Jerry Reed

Join Stu­art Ryan to em­brace an amaz­ing song­writer, fine singer, and stu­pen­dous coun­try guitar picker, the un­bear­ably gifted Jerry Reed.

Guitar Techniques - - LESSON | ACOUSTIC COUNTRY -

Fol­low­ing on from last month and car­ry­ing on our ex­am­i­na­tion of the great Nashville style gui­tarists, in this is­sue we are look­ing at ‘The Alabama Wild Man’, Jerry Reed. A friend and reg­u­lar co-writer with Chet Atkins, Reed is a leg­end in the world of fin­ger­pick­ers. His sig­na­ture funky style is prob­a­bly best de­scribed as ‘mu­si­cal gumbo’ – draw­ing from coun­try, blues, jazz and so much more. Ev­ery­thing he played was in­fec­tious and driven by an un­be­liev­able groove.

Jerry Reed was born in At­lanta, Ge­or­gia on March 20th, 1937. He took up guitar as a child and by 19 was a pro­fes­sional mu­si­cian and song­writer – one of his first suc­cesses came in 1958 when rock­a­billy leg­end Gene Vincent cov­ered his track Crazy Legs. A move to Nashville in 1961 saw his ca­reer de­velop fur­ther and he be­came pop­u­lar as both a song­writer and ses­sion mu­si­cian in the coun­try world – one of his most in­cred­i­ble mo­ments came in 1967 when Elvis Pres­ley tracked him down to record guitar on his cover of Jerry’s Guitar Man. Reed recorded on sev­eral more Elvis al­bums and just when you think it can’t get any bet­ter Johnny Cash recorded a cover of Jerry’s song, A Thing Called Love in 1971.

Reed rightly has an in­cred­i­ble rep­u­ta­tion as a gui­tarist but it’s im­por­tant to re­mem­ber his song­writ­ing her­itage as this helps to ex­plain why his in­stru­men­tal guitar work is so melodic and hook based. Many gui­tarists have writ­ten in­stru­men­tal mu­sic that is vir­tu­osic in de­liv­ery but Reed stands apart from them as he was al­ways writ­ing ‘songs’ even of there weren’t vo­cals and lyrics. His melodic ap­proach is a great les­son for us all to take some­thing from.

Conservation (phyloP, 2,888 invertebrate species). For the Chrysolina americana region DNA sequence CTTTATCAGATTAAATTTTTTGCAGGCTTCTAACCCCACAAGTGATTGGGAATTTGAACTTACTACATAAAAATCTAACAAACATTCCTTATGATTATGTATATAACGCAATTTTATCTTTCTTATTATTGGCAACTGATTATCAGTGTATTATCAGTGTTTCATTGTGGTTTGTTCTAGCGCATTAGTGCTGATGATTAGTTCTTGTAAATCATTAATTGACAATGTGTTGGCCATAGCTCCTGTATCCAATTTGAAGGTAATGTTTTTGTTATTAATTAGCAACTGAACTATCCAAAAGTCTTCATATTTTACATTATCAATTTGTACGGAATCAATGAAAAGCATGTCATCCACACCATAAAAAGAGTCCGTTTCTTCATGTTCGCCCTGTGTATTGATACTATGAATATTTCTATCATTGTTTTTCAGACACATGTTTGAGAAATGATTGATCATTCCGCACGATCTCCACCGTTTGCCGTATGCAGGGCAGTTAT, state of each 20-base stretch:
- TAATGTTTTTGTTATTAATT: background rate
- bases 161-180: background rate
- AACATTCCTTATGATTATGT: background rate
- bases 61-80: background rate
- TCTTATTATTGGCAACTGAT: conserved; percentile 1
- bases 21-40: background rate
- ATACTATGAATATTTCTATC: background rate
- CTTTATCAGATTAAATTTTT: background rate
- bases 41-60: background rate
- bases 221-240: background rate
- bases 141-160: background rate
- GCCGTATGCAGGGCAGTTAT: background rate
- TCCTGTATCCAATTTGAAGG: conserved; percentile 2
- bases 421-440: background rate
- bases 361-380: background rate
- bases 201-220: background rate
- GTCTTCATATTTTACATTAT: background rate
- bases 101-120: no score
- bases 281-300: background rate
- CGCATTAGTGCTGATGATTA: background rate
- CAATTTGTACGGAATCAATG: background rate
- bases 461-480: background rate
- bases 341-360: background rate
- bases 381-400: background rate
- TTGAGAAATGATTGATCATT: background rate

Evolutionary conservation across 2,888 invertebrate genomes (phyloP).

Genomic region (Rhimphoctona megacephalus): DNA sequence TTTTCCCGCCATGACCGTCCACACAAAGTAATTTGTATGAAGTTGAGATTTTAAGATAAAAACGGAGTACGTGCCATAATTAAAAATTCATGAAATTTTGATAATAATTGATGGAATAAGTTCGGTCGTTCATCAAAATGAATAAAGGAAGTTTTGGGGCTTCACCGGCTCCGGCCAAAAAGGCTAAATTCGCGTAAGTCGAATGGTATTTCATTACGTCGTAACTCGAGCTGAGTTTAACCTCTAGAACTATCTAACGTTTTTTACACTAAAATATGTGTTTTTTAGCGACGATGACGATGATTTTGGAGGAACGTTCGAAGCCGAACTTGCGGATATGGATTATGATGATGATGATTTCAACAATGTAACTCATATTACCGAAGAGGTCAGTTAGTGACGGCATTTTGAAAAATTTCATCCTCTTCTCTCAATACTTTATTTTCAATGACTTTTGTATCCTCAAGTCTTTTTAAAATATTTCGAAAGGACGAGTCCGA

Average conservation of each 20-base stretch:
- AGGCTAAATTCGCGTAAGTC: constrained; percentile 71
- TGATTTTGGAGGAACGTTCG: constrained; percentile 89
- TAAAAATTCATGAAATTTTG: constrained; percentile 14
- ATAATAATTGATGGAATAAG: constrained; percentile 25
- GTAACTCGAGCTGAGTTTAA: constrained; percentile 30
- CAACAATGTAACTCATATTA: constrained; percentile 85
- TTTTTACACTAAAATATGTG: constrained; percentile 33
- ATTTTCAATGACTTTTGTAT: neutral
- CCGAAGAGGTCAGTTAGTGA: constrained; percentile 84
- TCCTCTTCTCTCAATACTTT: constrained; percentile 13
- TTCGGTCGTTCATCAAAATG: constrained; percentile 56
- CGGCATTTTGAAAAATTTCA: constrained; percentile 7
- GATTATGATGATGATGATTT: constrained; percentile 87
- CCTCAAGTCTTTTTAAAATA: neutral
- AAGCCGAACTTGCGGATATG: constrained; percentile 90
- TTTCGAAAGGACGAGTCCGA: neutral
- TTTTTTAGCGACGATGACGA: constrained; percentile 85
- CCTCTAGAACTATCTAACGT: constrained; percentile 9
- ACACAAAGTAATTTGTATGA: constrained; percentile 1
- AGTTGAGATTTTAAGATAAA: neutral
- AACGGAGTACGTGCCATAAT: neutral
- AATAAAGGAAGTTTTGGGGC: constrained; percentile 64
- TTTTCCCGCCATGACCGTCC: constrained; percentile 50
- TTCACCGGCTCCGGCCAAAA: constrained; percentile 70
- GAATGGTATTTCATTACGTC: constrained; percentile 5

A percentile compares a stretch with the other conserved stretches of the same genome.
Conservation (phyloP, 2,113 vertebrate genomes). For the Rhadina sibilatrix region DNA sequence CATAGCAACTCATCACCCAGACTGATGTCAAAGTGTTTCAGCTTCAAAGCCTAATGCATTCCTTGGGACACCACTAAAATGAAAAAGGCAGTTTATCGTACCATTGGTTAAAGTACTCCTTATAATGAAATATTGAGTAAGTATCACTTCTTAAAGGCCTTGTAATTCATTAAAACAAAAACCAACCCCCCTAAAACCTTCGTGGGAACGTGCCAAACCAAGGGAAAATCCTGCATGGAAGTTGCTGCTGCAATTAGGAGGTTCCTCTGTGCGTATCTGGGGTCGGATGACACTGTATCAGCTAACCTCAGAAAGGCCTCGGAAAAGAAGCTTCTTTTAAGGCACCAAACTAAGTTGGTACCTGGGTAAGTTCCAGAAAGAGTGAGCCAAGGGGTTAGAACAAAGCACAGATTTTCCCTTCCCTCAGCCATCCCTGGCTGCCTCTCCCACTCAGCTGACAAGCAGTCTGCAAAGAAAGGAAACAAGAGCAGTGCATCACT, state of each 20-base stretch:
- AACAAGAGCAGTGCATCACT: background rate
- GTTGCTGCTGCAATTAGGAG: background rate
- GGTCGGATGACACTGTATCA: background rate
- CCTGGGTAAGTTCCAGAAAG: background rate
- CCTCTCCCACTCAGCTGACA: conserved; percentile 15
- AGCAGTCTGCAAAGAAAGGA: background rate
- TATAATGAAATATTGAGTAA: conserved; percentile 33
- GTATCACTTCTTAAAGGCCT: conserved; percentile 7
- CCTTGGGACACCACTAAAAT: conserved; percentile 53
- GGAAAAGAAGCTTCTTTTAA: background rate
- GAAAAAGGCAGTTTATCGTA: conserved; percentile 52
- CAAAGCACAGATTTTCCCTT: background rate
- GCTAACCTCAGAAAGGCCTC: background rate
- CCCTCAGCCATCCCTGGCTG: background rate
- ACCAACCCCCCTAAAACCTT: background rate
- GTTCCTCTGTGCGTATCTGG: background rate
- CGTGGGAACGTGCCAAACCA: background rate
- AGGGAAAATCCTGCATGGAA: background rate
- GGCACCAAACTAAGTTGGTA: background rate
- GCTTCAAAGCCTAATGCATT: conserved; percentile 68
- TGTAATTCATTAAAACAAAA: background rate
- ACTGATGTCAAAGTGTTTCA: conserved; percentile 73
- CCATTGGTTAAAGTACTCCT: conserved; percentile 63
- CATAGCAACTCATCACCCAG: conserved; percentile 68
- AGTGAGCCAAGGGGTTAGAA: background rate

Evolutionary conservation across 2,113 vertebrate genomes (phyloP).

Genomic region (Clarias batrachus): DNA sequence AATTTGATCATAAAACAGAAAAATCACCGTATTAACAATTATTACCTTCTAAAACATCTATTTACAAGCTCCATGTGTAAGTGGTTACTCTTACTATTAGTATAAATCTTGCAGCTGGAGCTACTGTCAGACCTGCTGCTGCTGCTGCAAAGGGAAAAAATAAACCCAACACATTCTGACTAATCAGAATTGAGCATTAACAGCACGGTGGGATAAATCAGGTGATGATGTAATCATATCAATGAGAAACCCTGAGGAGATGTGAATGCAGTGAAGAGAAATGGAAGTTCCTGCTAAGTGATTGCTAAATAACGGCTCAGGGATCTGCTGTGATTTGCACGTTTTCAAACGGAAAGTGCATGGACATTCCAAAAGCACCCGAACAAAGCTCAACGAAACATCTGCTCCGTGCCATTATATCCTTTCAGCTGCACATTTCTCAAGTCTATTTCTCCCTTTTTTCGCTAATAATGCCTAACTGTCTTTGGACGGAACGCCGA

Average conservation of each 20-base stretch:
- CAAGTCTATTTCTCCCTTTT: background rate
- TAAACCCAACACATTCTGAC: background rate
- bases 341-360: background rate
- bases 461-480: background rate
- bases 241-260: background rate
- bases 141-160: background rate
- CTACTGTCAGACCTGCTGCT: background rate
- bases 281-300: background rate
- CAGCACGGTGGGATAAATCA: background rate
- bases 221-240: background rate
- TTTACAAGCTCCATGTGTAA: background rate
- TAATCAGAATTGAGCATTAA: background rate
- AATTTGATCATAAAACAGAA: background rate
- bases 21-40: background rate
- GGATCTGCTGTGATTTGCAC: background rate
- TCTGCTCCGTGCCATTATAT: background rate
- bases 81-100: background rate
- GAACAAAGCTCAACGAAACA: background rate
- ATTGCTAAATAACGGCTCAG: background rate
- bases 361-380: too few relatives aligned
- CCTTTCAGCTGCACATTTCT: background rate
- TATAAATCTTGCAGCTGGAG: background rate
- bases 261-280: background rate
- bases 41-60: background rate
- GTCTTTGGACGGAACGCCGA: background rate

In the 1970s he be­gan to work more with fel­low leg­end Chet Atkins and his in­stru­men­tal guitar work came to the fore. Their duo al­bum Me & Chet is es­sen­tial lis­ten­ing for any fin­ger­style player. By now you may be think­ing you are some­how fa­mil­iar with Reed be­yond his mu­sic, and in­deed you are: in the late ‘70s he starred along­side Burt Reynolds in the clas­sic Smokey And The Ban­dit movie se­ries (nat­u­rally he con­tributed to the sound­track too). So, whether you’re a fan of his mu­sic or movies it can’t be de­nied that Jerry Reed was one of the great fin­ger­pick­ers. Last time I looked at Reed in Guitar Tech­niques I fo­cused on his ‘Jerry’s Break­down’ style, so in this is­sue we’ll see how he cre­ated quirky sound­ing chord parts - with oblig­a­tory banjo rolls thrown in!

NEXT MONTH Stu­art looks at the acous­tic side of elec­tric coun­try vir­tu­oso, Brad Pais­ley

One of his in­cred­i­ble mo­ments came in 1967 when elvis tracked him down to play on his cover of guitar man

Jerry Reed pick­ing his pre­ferred ny­lon-string

Jerry Reed of­ten played ny­lon-string gui­tars (on his own and on Elvis’s cover of Guitar Man). Most com­monly it was his Bald­win Model 801 elec­tro-clas­si­cal - not a high-end in­stru­ment by any means. He also played a Gretsch Chet Atkins and later on master luthier Kirk Sand built him a ny­lon clas­si­cal. I recorded this month’s col­umn on a 1959 Martin 000-18.

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